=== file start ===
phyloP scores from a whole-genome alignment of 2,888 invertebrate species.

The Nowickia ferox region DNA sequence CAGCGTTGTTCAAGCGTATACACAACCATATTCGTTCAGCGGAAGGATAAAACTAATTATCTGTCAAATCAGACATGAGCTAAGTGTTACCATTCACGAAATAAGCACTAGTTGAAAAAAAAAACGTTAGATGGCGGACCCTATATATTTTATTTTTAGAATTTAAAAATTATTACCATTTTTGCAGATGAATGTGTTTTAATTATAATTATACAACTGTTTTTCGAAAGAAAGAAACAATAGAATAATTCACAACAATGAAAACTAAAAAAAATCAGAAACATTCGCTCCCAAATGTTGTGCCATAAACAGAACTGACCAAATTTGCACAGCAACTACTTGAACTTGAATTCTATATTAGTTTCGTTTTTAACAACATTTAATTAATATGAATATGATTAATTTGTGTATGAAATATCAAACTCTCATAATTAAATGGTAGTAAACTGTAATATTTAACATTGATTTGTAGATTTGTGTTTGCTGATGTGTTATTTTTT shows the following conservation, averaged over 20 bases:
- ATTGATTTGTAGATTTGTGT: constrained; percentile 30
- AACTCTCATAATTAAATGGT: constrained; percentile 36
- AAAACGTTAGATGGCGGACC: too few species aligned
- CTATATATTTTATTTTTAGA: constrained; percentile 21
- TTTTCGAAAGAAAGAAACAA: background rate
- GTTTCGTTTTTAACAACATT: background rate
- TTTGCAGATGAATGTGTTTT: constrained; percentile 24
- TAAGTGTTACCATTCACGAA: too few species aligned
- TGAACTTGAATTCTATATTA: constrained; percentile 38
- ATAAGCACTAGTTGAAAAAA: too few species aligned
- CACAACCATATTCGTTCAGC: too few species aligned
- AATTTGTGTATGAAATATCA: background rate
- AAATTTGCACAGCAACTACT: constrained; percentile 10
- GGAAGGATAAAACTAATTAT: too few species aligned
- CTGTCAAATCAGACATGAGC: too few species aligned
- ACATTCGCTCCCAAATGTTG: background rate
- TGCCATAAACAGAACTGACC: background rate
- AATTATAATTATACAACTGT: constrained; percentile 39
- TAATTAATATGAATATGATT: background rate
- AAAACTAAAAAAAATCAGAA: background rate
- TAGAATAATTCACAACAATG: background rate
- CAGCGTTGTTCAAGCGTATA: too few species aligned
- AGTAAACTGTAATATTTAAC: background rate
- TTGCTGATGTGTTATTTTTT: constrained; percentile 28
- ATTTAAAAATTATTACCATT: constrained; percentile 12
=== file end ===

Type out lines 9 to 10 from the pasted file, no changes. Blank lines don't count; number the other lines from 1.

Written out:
- TTTGCAGATGAATGTGTTTT: constrained; percentile 24
- TAAGTGTTACCATTCACGAA: too few species aligned